Growing Kohlrabi

Brassica oleracea gongylodes : Brassicaceae / the mustard or cabbage family

Jan F M A M J J A S O N Dec
      P P P            

(Best months for growing Kohlrabi in USA - Zone 5a regions)

  • P = Sow seed
  • Easy to grow. Sow in garden. Sow seed at a depth approximately three times the diameter of the seed. Best planted at soil temperatures between 46°F and 86°F. (Show °C/cm)
  • Space plants: 4 - 10 inches apart
  • Harvest in 7-10 weeks.
  • Compatible with (can grow beside): Beets, celery, cucumber, onions, marigold, nasturtium, rhubarb, aromatic herbs (sage, dill, chamomile)
  • Avoid growing close to: Climbing (pole) beans, tomato, peppers (chilli, capsicum), eggplant (aubergine), strawberry, mustard
  • Mature kohlrabi
  • Green kohlrabi

The swollen stem looks like a turnip with reddish/purple cabbage leaves, usually purple or greenish white skin.

Protect from cabbage white butterflies.

Culinary hints - cooking and eating Kohlrabi

Use when young.
Scrub well, cut off leaf stalks, roots and woody parts.
Young ones do not need peeling.
Can be grated raw for salads.
Or cut in pieces and steam.
Use in casseroles.

Your comments and tips

21 Jan 08, sarita (Unknown climate)
where can we get the seed for this as well as luffa n bottle gourd n pipengea or ribbed gourd wanting to try some in cranbourne. with khol rabi we also cook a vegetable. grate or chop finely. heat oil put some mustard seeds, tumeric powder, then once the mustard seeds pop add the chopped rabi stir occasionally sprinlke with chilli pwd (depending on tate) and salt. cover and let cook for 5 -- 10min with stirring occassionally. sprinl=kle with fresh corriander. serve with bread, rice or indian breads
12 Jun 08, Rachel (Unknown climate)
Green Harvest
Lost Seed
20 May 09, Helen Freeth (Australia - cool/mountain climate)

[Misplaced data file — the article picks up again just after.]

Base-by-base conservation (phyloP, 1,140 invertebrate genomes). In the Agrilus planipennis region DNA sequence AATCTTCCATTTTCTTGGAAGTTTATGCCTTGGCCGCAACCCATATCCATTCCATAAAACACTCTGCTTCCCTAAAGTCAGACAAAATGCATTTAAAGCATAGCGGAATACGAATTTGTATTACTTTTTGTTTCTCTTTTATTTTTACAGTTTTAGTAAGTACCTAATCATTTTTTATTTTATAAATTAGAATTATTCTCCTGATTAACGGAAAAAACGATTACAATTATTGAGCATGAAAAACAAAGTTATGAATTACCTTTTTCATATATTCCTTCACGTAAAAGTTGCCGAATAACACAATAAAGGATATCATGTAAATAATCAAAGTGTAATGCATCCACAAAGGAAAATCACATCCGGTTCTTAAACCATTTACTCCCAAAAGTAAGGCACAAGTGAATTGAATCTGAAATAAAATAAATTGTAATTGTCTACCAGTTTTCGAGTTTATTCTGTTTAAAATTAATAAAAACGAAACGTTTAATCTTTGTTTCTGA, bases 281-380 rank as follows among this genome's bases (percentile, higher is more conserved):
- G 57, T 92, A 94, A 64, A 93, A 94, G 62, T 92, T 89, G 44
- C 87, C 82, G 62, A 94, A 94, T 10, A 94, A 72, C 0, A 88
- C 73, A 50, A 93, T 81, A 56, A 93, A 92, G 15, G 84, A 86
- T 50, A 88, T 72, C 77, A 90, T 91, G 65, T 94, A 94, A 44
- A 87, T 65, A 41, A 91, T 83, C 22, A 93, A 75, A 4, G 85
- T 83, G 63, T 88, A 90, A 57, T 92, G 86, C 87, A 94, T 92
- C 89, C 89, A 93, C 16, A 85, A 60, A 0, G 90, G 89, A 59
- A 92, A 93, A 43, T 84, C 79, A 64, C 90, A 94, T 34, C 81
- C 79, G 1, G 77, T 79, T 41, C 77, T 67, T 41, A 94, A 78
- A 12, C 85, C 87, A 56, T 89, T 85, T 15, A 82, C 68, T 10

In germany I had this with white sauce as a main course.Does anyone know other ways to eat it?
04 Jun 11, Gwenni (Australia - temperate climate)
I made it the starring role in a quiche with big chunks of ham.. delightful..
29 Jun 09, Paul Schreurs (Australia - cool/mountain climate)
You can treat it like potatoe or carrot. Our favourite is to shred it and sautee it in butter. Try looking for recipes on google. There are many delicious ones out there.
17 Sep 09, sarita (Australia - cool/mountain climate)
hi , in jan i posted a recipe try that works well.........please email if u have tried. 2. recipe is slice thinly, sprinkle with salt, pepper & lemon juice. eaten raw 3. shred - use mung dhal (split) 2 tblsp wash add in the shredded rabi, add salt to taste - garnish with corriander; lemon juice, and finally temper with some oil (1/2tbsp) heat, add mustard seeds- once popped, add green chillies (cut) add some curry leaves and then pour this over the mixture, mix well. this is raw not cooked..........used as raita, or salad with anything. very good for health. enjoy
30 Oct 09, Ingvild (Australia - temperate climate)
In Norway we eat Kohl Rabi as a mash at Christmas. It is eaten with our salty lamb ribs that has been steamed. I would imagine that the mash would go well with corned beef as well. Steem the Kohl Rabi until tender, then mash along with a steamed potato or two (bear in mind that Norweagian Kohl Rabi is about 4 times the size of the ones "down under"). Hence I'd probably use 4 "down under" Kohl Rabi to 2 potatoes. Add about a table spoon of butter, and then cream until a nice mash consistency. Black pepper and salt to taste. Bon appetite!!
02 Mar 10, shaun (Australia - cool/mountain climate)
We like it roasted like spuds, or grated in salads, lightly steamed in fact any which under rated. The green tops are nice too in stir fry or as a boiled veg. Do not let it get too big as it goes woody and then is quite unpleasant...not the taste, the texture with bits and shreds in your mouth.
31 Mar 11, jack (Australia - sub-tropical climate)
how is kohlabri marketed?
05 Aug 11, Ruth Rae (Australia - temperate climate)
Why do half my seedlings form bulbs but tthe rest just thicken a little up the stem? These are quite useless . I have tried them at different times of the year and the result is always the same
Showing 1 - 10 of 91 comments

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